Go to the beach in February? It did seem kind of crazy, especially as this is turning out to be such a cold winter, but once we were below the clifftops, the wind dropped and the variations in light were worth it on their own.
Charmouth is fossil central on the Jurassic Coast, as it's called, and there were a fair few people out with little hammers, knocking on rocks' doors, looking for those ammonites or – wouldn't it be amazing? – something even more exciting.
I find, when I look up at the cliffs, I start imagining that every jutting rock could be a dinosaur vertebrae, but even if you don't find anything more thrilling than a broken belemnite, of which there are plenty, it's still a wonderful environment to be in. No wonder so many folk retire down here.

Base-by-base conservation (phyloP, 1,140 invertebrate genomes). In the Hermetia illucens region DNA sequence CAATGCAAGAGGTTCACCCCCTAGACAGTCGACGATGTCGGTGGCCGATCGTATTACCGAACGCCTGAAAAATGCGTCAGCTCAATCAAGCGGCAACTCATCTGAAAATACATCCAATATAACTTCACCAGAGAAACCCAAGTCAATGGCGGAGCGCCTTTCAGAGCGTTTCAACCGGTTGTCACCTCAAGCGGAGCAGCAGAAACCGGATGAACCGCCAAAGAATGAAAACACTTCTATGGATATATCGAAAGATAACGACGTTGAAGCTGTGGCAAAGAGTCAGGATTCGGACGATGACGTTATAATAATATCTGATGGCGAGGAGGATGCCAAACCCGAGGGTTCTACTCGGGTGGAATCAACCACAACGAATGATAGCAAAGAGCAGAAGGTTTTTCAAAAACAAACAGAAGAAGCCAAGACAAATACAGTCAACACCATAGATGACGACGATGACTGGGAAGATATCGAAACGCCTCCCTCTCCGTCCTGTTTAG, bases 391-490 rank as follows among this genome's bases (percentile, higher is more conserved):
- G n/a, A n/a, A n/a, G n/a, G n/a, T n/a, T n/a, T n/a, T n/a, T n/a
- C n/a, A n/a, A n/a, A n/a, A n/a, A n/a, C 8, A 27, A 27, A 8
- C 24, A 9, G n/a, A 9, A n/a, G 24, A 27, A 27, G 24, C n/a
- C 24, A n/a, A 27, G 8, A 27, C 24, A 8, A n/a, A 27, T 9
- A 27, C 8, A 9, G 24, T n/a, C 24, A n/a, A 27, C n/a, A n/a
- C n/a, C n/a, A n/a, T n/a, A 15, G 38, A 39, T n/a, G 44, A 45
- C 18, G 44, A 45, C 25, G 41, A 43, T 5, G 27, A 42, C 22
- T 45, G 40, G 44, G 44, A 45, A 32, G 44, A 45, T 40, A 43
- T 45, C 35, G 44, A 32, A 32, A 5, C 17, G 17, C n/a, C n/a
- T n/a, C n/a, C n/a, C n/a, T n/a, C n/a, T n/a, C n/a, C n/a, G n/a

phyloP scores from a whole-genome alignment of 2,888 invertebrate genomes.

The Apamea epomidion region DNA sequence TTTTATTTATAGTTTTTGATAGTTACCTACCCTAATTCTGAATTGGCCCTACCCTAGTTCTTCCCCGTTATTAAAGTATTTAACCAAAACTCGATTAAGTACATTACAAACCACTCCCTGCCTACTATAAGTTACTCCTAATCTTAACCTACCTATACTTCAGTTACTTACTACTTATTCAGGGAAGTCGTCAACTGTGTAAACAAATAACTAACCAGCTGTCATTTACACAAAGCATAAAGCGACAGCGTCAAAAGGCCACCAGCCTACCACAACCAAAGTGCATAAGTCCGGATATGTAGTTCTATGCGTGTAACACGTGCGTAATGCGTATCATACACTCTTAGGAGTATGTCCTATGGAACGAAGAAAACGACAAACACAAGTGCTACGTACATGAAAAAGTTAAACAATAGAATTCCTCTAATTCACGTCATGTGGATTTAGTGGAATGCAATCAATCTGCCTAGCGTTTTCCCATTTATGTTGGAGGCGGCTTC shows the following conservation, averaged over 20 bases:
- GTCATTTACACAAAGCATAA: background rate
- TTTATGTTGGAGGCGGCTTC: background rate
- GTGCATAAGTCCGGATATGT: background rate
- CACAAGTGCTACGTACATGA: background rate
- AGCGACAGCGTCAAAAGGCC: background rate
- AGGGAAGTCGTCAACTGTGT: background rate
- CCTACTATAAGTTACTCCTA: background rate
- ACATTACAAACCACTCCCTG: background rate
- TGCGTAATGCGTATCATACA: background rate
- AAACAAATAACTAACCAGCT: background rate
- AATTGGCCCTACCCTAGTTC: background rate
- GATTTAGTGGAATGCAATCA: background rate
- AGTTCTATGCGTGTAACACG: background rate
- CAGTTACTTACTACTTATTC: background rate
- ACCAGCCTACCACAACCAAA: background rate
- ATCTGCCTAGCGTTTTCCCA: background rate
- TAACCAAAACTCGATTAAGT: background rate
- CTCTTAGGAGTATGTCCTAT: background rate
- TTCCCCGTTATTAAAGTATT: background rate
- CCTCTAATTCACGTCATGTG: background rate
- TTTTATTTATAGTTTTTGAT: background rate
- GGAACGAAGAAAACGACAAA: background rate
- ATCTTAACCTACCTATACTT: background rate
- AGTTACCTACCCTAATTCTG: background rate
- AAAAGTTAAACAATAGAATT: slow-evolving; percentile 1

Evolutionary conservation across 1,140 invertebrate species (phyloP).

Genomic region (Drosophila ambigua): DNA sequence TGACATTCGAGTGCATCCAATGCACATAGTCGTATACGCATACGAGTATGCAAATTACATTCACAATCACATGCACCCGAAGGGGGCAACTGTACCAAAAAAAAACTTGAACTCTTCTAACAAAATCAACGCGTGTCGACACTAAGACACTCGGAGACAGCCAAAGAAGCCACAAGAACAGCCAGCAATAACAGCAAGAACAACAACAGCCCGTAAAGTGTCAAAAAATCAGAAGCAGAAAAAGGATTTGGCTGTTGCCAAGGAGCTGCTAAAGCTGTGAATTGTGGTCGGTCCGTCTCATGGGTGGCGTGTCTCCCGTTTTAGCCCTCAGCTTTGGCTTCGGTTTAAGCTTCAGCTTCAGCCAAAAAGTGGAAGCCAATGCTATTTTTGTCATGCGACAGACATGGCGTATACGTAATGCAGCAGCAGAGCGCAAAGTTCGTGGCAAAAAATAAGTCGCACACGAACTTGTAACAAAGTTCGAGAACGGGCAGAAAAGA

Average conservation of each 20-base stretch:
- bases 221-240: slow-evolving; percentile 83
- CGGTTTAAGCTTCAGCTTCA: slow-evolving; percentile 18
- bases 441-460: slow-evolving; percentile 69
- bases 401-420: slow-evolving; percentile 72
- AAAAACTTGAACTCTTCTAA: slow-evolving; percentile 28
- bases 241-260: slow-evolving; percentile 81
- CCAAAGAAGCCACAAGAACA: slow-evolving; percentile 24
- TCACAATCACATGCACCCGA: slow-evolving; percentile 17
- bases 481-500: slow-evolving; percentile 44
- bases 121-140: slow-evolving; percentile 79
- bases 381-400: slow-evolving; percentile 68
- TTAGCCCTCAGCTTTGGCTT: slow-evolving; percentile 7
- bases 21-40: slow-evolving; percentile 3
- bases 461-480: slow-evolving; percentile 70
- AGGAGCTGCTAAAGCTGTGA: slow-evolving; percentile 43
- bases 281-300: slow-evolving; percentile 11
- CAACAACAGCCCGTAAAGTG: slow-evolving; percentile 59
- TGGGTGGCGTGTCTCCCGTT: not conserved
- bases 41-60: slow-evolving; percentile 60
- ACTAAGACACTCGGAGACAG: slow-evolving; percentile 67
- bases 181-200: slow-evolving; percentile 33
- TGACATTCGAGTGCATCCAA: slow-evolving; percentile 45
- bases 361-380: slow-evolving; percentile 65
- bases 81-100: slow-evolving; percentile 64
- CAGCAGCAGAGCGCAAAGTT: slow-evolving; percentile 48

The thing to do is just go small. Stop, squat down and just look at the patch of ground in front of you. Interesting rocks, bits of sea glass, bits of fossil vertebrae of something... It almost doesn't matter. It's just the going small, the focus, the being there for a minute or two examining the world.
We didn't notice at first, but the tide was going out and, as it it did, these incredible clay flats emerged, sticky to walk on but not slippery or unsafe. It wasn't long before the sand beyond them became visible and dog walkers strutted out, throwing tennis balls.
Did we find anything?!!!! No. At least, not of the physical, pick-it-up-and-put-it-in-your-pocket sort. But a bit of beauty and peace? Plenty.